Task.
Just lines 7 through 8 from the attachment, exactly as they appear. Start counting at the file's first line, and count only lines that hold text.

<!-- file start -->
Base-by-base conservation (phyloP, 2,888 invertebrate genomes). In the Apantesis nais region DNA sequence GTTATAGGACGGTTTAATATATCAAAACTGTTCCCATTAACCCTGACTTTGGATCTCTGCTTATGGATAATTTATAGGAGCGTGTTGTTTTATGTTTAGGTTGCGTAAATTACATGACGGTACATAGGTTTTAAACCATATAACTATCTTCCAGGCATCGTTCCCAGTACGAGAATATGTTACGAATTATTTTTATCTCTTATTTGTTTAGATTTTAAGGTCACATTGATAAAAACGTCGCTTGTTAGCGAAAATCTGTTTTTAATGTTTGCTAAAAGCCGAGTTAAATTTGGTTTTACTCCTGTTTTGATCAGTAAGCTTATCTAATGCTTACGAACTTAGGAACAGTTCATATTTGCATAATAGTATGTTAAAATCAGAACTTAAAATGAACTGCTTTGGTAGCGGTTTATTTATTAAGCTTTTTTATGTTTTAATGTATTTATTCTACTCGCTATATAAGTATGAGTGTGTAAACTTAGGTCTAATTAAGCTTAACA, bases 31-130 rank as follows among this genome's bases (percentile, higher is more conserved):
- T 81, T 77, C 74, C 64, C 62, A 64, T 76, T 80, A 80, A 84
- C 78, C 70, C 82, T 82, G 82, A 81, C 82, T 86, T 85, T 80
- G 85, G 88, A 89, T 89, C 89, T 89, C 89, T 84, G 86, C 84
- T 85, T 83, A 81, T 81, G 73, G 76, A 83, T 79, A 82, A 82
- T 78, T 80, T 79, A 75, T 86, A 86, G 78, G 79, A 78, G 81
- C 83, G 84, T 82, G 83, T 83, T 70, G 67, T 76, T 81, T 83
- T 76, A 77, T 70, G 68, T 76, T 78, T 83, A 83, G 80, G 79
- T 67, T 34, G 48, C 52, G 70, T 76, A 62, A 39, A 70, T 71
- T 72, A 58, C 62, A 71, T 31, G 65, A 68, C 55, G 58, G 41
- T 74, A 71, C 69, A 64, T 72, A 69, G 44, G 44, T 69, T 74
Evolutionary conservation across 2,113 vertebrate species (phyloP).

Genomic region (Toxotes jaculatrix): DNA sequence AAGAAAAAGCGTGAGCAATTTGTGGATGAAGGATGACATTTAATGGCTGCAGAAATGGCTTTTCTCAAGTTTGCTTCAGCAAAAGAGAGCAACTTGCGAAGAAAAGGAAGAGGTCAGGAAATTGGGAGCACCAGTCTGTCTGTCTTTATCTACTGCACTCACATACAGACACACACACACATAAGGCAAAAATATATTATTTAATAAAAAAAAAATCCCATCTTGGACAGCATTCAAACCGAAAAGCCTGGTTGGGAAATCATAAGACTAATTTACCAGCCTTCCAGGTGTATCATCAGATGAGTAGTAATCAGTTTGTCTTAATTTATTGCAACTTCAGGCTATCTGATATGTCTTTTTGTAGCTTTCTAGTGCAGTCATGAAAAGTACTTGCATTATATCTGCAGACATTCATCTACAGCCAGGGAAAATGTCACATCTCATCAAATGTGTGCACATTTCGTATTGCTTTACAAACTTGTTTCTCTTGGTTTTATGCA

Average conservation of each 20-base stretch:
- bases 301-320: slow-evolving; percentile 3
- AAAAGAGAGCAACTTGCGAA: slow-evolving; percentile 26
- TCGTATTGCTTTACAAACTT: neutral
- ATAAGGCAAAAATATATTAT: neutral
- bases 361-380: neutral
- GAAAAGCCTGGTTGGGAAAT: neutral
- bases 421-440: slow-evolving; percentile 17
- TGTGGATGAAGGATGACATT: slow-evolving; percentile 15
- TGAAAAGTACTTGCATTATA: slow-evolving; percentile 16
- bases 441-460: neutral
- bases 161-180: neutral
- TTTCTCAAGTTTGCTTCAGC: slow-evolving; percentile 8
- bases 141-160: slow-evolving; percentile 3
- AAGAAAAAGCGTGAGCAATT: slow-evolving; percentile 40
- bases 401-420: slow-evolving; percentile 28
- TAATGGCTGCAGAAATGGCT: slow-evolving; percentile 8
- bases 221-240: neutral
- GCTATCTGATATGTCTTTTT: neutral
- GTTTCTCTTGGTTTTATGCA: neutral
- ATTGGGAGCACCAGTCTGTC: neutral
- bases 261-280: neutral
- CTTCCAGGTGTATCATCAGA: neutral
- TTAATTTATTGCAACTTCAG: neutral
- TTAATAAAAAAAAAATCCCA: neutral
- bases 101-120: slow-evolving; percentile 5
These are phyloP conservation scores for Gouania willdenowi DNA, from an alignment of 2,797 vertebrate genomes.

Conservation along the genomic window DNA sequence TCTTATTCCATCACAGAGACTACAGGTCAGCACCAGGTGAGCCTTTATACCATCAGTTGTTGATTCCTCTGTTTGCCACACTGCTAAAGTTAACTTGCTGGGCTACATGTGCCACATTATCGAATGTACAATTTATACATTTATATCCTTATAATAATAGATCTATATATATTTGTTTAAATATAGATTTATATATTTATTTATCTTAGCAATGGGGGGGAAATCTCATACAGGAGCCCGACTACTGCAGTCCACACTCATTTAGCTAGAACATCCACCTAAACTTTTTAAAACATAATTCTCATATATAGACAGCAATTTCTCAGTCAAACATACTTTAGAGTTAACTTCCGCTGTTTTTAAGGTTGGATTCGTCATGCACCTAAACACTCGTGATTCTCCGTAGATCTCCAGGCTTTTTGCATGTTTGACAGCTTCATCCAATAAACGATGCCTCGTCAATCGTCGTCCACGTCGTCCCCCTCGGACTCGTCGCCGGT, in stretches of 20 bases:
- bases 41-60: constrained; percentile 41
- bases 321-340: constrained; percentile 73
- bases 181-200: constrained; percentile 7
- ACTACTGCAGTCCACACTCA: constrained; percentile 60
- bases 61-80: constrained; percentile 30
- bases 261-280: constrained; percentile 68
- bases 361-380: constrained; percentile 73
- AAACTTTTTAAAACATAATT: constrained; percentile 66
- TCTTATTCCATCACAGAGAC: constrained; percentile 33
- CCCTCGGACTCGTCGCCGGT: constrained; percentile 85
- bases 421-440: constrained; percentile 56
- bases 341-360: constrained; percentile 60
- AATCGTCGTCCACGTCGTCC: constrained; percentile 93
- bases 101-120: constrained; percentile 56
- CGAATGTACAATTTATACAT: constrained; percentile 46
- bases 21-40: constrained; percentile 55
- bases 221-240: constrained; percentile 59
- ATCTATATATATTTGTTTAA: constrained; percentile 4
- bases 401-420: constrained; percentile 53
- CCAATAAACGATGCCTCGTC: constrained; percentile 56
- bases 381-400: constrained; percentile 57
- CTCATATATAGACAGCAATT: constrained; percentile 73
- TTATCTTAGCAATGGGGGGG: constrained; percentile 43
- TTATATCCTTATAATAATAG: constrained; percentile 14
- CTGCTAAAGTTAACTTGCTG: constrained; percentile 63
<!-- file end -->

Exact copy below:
- C 83, G 84, T 82, G 83, T 83, T 70, G 67, T 76, T 81, T 83
- T 76, A 77, T 70, G 68, T 76, T 78, T 83, A 83, G 80, G 79